Who Is

watching out for you?

In today's world you need to understand a few more things...

Who Is

knocking on your virtual front door?

It could be someone down the block or from the Bloc

How much trust do you want to give a cloud provider?

Alex Rau, Symantec

20-May-2015 What are the security and privacy implications when moving data to the cloud?


Organizations are seeking ways to reduce costs, driven by outsourcing their infrastructures so they don’t have to keep up with advancements. They’re also seeking to make employees more effective, and make things more convenient for clients.

What are the implications for security and privacy when moving data to the cloud?
Where will it reside?
How is it protected?
How can we audit it?

“Know what your data is – data classification perspective, as well as privacy – what information is included in your data,” said Alex Rau, National Information Security Strategist, Symantec. “Once you know that you can decide which of those data can be stored where.”

How much trust do you want to give a cloud provider? The higher you go into the cloud stack the less handle you have on security of the data you’re storing.

If you select a true cloud provider using VMs then you’re only relinquishing hardware and data center security to your cloud provider. If they provide the application, suddenly you don’t have full control.

One thing that comes up often is the issue of data residence. With Snowden’s revelations, many others are interested in where their data is located.

“In Canada our PIPEDA doesn’t make restrictions on where data resides; only that it is protected appropriately,” Rau said. “Only three provinces – BC, NS, QC – have legislation about data storage, and those are only for public entities. Health Services BC for example is only allowed to store data it collects inside BC.”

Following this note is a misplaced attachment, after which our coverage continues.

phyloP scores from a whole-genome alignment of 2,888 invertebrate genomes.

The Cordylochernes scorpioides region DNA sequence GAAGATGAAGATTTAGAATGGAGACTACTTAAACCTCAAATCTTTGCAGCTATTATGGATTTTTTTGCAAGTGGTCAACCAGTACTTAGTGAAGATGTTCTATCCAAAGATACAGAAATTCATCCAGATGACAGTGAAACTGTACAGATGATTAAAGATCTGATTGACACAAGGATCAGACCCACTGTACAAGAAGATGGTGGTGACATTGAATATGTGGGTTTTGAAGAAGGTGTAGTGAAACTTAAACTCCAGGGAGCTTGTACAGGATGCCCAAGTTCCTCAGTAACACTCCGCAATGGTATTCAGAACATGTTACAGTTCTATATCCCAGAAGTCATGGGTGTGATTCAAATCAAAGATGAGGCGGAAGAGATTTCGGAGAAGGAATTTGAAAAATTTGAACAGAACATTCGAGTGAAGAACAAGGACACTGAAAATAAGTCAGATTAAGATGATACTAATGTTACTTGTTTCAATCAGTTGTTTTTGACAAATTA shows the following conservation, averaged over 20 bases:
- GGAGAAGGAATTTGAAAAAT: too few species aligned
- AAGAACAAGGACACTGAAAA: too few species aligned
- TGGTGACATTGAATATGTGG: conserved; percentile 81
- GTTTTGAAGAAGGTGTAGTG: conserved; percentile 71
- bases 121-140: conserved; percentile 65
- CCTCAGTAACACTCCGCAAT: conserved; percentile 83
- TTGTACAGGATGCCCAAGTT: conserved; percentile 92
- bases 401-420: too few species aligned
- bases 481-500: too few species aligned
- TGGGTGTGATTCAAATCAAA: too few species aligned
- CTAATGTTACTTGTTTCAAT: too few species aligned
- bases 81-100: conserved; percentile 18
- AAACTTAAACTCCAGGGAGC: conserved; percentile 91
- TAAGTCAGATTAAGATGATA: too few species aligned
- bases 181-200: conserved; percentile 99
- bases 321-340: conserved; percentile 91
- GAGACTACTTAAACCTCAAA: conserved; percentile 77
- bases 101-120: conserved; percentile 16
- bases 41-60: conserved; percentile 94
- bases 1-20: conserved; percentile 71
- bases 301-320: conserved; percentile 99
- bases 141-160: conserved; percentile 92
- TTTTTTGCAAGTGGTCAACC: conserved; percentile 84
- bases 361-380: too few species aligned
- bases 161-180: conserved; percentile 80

Amazon and Microsoft have data centers all around the world. The design of the Internet is a global infrastructure. Prohibiting data residency prohibits doing business properly.

“On one hand I feel government has a cloud strategy to save money,” said Rau. “On the other hand they have rules and regulations that don’t allow them to store citizens’ data outside of Canada. Yet we have limited cloud services within Canada.”

Some exceptions are if the protections are equal to or superior to what regulations mandate, that can be considered. Although who decides what is “equal to or superior” is not specified.

Cloud service providers are making strides to combat those issues. Microsoft for example has adopted ISO 27018 regarding PII (personally identifiable information) in the cloud.

In Canada lobbying continues to take the ISO standard as due diligence for organizations to show the Privacy Commissioner that the provider is protecting PII equally or better than the organization is capable of.

The opening of many new data centers in Canada is a trend that is reacting to this. When you talk with a customer and you want to provide cloud services. Even if there is no data residency requirement, you’re more inclined to choose a Canadian data center.  You must ensure it’s a reputable cloud service provider and follows ISO standards for data storage.

“If the USA wants to see your data, it can,” Rau said. “This comes down to the brilliant idea of making the Internet a network. It cannot be restricted… at some point, one of your data packets will touch the USA in some shape or form. We all want the Internet to work. It works by its nature of fault tolerance.”